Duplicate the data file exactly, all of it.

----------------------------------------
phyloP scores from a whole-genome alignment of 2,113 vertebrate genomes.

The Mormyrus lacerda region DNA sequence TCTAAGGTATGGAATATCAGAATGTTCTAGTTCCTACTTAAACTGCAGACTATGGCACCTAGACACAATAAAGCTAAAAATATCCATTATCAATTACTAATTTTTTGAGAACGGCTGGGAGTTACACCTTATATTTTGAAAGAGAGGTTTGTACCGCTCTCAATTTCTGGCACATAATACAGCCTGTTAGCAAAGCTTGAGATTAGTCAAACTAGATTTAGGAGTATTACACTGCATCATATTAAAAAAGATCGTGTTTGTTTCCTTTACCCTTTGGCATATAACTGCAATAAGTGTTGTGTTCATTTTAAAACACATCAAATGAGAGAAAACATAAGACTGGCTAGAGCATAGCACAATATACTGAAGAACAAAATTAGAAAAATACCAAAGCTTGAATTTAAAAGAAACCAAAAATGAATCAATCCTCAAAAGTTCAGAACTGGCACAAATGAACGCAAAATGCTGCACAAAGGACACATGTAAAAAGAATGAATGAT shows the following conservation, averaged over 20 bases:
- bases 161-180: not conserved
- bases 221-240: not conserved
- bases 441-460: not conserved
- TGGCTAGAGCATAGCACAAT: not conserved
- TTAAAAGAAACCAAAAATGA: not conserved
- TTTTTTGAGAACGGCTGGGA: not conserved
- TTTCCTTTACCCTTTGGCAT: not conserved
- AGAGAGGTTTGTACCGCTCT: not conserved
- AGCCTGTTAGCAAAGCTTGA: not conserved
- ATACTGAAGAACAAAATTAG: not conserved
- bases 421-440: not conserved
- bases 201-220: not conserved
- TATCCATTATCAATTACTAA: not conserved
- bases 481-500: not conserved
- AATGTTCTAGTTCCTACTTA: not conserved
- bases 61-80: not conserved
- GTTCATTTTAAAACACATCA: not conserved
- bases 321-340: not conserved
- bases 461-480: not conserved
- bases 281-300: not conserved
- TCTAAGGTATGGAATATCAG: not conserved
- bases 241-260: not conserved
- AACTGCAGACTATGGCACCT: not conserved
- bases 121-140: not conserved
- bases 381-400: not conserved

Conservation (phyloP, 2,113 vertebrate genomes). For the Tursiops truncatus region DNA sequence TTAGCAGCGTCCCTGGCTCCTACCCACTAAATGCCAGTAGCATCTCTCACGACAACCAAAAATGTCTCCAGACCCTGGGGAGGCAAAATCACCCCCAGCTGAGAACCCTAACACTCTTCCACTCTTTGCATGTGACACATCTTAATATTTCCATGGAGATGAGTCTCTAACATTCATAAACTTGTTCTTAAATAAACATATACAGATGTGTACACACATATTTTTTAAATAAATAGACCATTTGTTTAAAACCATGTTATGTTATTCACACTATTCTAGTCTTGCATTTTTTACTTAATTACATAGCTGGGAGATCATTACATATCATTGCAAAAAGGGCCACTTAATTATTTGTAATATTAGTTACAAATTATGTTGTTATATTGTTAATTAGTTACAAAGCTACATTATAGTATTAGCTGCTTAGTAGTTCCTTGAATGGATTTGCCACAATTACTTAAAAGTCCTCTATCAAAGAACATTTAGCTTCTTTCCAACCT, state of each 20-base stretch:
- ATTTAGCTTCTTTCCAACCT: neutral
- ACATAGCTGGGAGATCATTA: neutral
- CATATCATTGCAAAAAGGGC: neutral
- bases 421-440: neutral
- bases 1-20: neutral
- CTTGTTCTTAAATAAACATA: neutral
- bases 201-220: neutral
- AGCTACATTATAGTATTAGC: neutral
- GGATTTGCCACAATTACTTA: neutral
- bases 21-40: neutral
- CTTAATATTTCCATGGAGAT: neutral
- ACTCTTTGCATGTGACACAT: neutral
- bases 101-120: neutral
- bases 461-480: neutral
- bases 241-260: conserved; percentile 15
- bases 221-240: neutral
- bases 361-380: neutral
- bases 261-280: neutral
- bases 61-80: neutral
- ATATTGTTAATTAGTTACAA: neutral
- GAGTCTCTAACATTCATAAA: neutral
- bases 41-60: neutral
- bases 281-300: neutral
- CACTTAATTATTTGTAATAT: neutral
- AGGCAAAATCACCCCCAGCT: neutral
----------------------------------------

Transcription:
phyloP scores from a whole-genome alignment of 2,113 vertebrate genomes.

The Mormyrus lacerda region DNA sequence TCTAAGGTATGGAATATCAGAATGTTCTAGTTCCTACTTAAACTGCAGACTATGGCACCTAGACACAATAAAGCTAAAAATATCCATTATCAATTACTAATTTTTTGAGAACGGCTGGGAGTTACACCTTATATTTTGAAAGAGAGGTTTGTACCGCTCTCAATTTCTGGCACATAATACAGCCTGTTAGCAAAGCTTGAGATTAGTCAAACTAGATTTAGGAGTATTACACTGCATCATATTAAAAAAGATCGTGTTTGTTTCCTTTACCCTTTGGCATATAACTGCAATAAGTGTTGTGTTCATTTTAAAACACATCAAATGAGAGAAAACATAAGACTGGCTAGAGCATAGCACAATATACTGAAGAACAAAATTAGAAAAATACCAAAGCTTGAATTTAAAAGAAACCAAAAATGAATCAATCCTCAAAAGTTCAGAACTGGCACAAATGAACGCAAAATGCTGCACAAAGGACACATGTAAAAAGAATGAATGAT shows the following conservation, averaged over 20 bases:
- bases 161-180: not conserved
- bases 221-240: not conserved
- bases 441-460: not conserved
- TGGCTAGAGCATAGCACAAT: not conserved
- TTAAAAGAAACCAAAAATGA: not conserved
- TTTTTTGAGAACGGCTGGGA: not conserved
- TTTCCTTTACCCTTTGGCAT: not conserved
- AGAGAGGTTTGTACCGCTCT: not conserved
- AGCCTGTTAGCAAAGCTTGA: not conserved
- ATACTGAAGAACAAAATTAG: not conserved
- bases 421-440: not conserved
- bases 201-220: not conserved
- TATCCATTATCAATTACTAA: not conserved
- bases 481-500: not conserved
- AATGTTCTAGTTCCTACTTA: not conserved
- bases 61-80: not conserved
- GTTCATTTTAAAACACATCA: not conserved
- bases 321-340: not conserved
- bases 461-480: not conserved
- bases 281-300: not conserved
- TCTAAGGTATGGAATATCAG: not conserved
- bases 241-260: not conserved
- AACTGCAGACTATGGCACCT: not conserved
- bases 121-140: not conserved
- bases 381-400: not conserved

Conservation (phyloP, 2,113 vertebrate genomes). For the Tursiops truncatus region DNA sequence TTAGCAGCGTCCCTGGCTCCTACCCACTAAATGCCAGTAGCATCTCTCACGACAACCAAAAATGTCTCCAGACCCTGGGGAGGCAAAATCACCCCCAGCTGAGAACCCTAACACTCTTCCACTCTTTGCATGTGACACATCTTAATATTTCCATGGAGATGAGTCTCTAACATTCATAAACTTGTTCTTAAATAAACATATACAGATGTGTACACACATATTTTTTAAATAAATAGACCATTTGTTTAAAACCATGTTATGTTATTCACACTATTCTAGTCTTGCATTTTTTACTTAATTACATAGCTGGGAGATCATTACATATCATTGCAAAAAGGGCCACTTAATTATTTGTAATATTAGTTACAAATTATGTTGTTATATTGTTAATTAGTTACAAAGCTACATTATAGTATTAGCTGCTTAGTAGTTCCTTGAATGGATTTGCCACAATTACTTAAAAGTCCTCTATCAAAGAACATTTAGCTTCTTTCCAACCT, state of each 20-base stretch:
- ATTTAGCTTCTTTCCAACCT: neutral
- ACATAGCTGGGAGATCATTA: neutral
- CATATCATTGCAAAAAGGGC: neutral
- bases 421-440: neutral
- bases 1-20: neutral
- CTTGTTCTTAAATAAACATA: neutral
- bases 201-220: neutral
- AGCTACATTATAGTATTAGC: neutral
- GGATTTGCCACAATTACTTA: neutral
- bases 21-40: neutral
- CTTAATATTTCCATGGAGAT: neutral
- ACTCTTTGCATGTGACACAT: neutral
- bases 101-120: neutral
- bases 461-480: neutral
- bases 241-260: conserved; percentile 15
- bases 221-240: neutral
- bases 361-380: neutral
- bases 261-280: neutral
- bases 61-80: neutral
- ATATTGTTAATTAGTTACAA: neutral
- GAGTCTCTAACATTCATAAA: neutral
- bases 41-60: neutral
- bases 281-300: neutral
- CACTTAATTATTTGTAATAT: neutral
- AGGCAAAATCACCCCCAGCT: neutral